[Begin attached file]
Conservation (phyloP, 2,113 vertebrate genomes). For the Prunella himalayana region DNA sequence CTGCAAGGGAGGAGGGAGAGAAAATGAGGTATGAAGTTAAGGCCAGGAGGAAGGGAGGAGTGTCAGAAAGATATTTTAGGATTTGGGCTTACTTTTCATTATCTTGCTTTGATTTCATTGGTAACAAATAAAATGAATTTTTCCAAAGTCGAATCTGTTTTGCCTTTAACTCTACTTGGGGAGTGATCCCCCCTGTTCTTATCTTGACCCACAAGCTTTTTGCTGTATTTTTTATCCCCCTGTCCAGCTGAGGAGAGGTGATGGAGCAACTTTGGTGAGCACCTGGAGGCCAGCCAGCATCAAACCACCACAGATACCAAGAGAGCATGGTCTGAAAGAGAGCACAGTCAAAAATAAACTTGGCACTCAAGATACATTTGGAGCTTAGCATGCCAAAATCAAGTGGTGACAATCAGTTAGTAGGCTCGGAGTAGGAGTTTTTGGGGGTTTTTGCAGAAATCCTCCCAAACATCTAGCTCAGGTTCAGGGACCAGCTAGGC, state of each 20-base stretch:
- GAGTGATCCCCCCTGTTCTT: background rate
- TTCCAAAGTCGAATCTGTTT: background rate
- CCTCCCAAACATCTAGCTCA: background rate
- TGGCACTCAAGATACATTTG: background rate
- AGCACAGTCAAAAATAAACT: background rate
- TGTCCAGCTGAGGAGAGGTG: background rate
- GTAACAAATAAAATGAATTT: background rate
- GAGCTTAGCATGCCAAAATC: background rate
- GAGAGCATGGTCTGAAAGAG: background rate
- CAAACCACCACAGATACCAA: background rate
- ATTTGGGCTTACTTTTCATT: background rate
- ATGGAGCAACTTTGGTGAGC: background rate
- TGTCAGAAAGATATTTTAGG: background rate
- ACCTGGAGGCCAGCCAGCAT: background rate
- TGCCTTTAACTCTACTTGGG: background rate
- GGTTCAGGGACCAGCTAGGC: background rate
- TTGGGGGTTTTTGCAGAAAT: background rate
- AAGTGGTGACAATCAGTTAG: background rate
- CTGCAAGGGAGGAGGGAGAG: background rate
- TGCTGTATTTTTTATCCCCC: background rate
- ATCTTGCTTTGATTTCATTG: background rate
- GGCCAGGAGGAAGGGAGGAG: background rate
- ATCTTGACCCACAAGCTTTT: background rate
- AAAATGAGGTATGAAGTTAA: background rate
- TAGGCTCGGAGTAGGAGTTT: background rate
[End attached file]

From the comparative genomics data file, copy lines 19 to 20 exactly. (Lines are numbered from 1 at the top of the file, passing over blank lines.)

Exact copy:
- AAGTGGTGACAATCAGTTAG: background rate
- CTGCAAGGGAGGAGGGAGAG: background rate